Here in the NY Catskills spring is bustin' out all over. Last week an early
heat wave, in the 80s, gave spring here a two week headstart. This morning
the temperature was a balmy 33ºF.
My flowering pear in blossom, its sixth season since I planted it:
The four fruit trees (2 apple/2 plum) I planted last year all made it:
All four blossoming:
Bulbs don't mind pine bark mulch:
Bleeding hearts awaiting the first hummers:
Creek is looking better, didn't lose all the daffodils afterall:
Some squirrel leavings:
Some neighbor leavings... Mooch, that's peanut butter, not mouse:
My mother would envy you those bleeding hearts. Every year, the spring
weather in Colorado thwarts her and takes out her bleeding hearts. (Fond
memories of them in springtimes back east keep her trying.)
Here in Michigan, I'm only growing the little Dicentra that last a long time;
"Luxurient" and a white one whose variety name escapes me right now.
The serviceberry popped into bloom this weekend, and now several days
of rain has washed most of the petals off. It was a nice moment, but
fleeting. I hope it was able to set fruit. I love to watch the cedar waxwings
feeding on the berries.
I always think of bleeding heart as a rather tough plant, it't one of the
first to come up here every spring. Spring in the Catskills is often wintry
too, it was 33ºF early yesterday morning, down from unseasonal mid 80s the
prior week. I have my bleeding heart tucked into a corner close to the
south side of the house, perhaps your mom needs to find a more protected and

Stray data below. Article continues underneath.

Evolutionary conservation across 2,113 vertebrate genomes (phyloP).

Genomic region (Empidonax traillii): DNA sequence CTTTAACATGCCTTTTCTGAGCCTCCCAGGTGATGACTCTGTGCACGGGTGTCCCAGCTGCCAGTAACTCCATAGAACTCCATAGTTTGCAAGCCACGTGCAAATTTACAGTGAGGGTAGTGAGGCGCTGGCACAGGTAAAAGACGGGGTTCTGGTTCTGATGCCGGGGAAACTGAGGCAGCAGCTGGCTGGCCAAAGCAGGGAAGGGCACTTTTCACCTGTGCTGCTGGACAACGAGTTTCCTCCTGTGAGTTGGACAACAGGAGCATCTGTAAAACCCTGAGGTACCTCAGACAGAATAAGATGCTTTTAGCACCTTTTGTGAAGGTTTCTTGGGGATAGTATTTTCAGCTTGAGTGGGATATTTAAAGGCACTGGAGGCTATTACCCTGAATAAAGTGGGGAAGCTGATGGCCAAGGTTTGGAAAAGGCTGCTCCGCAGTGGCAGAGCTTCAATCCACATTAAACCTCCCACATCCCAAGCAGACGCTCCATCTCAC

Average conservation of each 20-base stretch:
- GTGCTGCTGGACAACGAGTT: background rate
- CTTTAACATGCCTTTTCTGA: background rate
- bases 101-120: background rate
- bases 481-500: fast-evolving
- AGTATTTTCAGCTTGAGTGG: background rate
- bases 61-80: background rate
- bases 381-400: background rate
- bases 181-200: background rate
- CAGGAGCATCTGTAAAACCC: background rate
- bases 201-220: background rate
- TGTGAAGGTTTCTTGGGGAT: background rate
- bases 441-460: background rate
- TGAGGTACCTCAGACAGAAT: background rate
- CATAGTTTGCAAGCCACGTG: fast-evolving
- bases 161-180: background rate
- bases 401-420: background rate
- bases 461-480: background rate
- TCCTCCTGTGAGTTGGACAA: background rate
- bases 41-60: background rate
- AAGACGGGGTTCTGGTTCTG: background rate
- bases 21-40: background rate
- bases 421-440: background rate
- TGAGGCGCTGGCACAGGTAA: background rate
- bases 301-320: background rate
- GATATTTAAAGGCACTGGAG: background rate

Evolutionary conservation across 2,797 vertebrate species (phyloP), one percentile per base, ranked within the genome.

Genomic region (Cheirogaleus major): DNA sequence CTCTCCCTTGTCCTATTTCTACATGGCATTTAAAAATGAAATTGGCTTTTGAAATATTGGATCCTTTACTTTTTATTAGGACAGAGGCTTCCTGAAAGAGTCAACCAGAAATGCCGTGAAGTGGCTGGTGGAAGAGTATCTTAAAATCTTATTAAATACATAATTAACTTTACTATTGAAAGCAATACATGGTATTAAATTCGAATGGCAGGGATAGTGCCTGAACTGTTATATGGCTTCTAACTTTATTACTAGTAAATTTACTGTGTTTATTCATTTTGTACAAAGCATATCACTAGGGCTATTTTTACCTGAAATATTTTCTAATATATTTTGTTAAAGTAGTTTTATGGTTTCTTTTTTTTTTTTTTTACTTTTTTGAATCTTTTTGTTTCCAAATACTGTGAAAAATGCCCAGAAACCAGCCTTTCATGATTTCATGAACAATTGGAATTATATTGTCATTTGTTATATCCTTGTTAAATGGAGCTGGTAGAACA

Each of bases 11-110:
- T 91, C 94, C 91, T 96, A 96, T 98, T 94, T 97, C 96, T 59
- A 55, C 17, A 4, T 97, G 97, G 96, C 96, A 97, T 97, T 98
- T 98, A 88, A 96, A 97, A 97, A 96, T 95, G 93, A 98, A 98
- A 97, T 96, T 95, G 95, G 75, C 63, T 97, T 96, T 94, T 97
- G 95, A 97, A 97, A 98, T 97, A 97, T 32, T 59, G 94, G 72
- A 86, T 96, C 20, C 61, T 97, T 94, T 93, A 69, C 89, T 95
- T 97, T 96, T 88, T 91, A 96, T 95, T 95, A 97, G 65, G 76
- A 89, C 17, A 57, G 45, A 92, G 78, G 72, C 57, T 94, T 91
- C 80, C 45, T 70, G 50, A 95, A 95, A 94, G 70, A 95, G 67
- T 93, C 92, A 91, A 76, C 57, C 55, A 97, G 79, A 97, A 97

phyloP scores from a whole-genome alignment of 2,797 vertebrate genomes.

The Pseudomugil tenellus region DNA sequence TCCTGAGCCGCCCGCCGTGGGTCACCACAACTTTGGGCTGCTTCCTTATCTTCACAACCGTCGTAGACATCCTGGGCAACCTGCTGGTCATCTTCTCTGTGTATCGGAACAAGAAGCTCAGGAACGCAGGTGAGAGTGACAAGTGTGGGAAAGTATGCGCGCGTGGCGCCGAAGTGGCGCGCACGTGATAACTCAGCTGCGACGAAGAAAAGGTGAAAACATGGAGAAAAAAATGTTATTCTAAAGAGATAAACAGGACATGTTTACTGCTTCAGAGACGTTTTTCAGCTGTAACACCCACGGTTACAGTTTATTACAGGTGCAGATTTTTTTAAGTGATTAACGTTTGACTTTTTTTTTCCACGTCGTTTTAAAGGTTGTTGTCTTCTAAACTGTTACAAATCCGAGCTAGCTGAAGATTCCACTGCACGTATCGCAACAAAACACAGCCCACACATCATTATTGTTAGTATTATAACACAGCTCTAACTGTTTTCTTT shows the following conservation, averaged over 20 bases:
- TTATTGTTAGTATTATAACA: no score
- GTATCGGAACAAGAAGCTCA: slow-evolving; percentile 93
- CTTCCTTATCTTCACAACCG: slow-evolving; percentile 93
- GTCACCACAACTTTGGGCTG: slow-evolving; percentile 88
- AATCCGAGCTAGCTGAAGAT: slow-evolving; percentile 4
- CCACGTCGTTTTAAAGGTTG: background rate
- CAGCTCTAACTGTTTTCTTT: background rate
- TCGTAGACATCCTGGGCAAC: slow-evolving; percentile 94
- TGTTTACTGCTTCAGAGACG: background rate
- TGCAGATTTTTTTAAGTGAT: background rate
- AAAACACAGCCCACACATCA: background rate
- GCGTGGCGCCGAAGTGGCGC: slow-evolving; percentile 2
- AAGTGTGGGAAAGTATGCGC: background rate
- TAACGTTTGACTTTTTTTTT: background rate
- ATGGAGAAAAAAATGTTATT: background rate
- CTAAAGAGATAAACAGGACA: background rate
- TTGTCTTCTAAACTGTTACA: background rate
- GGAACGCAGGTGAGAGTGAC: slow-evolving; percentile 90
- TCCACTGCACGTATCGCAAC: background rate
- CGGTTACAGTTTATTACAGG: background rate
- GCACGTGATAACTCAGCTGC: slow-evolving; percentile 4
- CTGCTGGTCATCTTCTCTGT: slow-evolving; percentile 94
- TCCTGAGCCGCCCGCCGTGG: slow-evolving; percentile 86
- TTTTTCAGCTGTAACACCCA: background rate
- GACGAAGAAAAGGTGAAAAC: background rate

Early this morning, even before fully light, there were five mallards that
joined the Canada geese, one female. I don't know how long they were here
but they left a few minutes after I shot a few pictures:
Heh, you don't know how the weather on the plains of NE Colorado can
zoom around, do you. She's got her bleeding hearts in her little courtyard
(as sheltered as possible). There are lilacs planted all over her town, and yet,
she tells me, most years the blooms get blasted. Too many very warm Feb-
Mar days followed by late April blizzards will do that!
(I've never lived in Colorado myself, but it is a nice place to visit, even in
In these parts the winds can be horrific too but folks protect their
vulnerable plantings by shielding with burlap, etc., many will wrap each
individual shrub or protect an entire bed by attaching cloth to their deer
fencing... some use snow drift fencing to block the wind and protect plants
from being buried in snow drifts, all sorts of ingenious systems. The
weight of snow can do more damage to plants than wind... my neighbor goes
out during heavy snow storms with a broom to sweep the snow from all his
Colorado blue spruce before the weight of the snow breaks the branches.
People also use wind resistant plantings to shield more vulnerable
plantings, I have a 70' high double row of Norway spruce as a windbreak all
along the western side of my house, keeps my heating bills down and at the
same time protects my plants... and during blizzards as the snow accumulates
on those branches it forms a solid wall impenitrable to wind. That's why
the wildlife heads for the evergreen forests; on the coldest windiest days
the air inside remains still and the canopy actually traps the warmth
radiating from the ground. Many people here place evergreen boughs over
their vulnerable plants and beds, shields from wind, supports snow
accumulation, and holds in warmth. When I'm done with my Christmas tree
I'll lay it over a couple of shrubs until spring when I haul it into the
woods. I bet if your mom propped her spent Christmas tree over her bleeding
hearts plant it would be fine.
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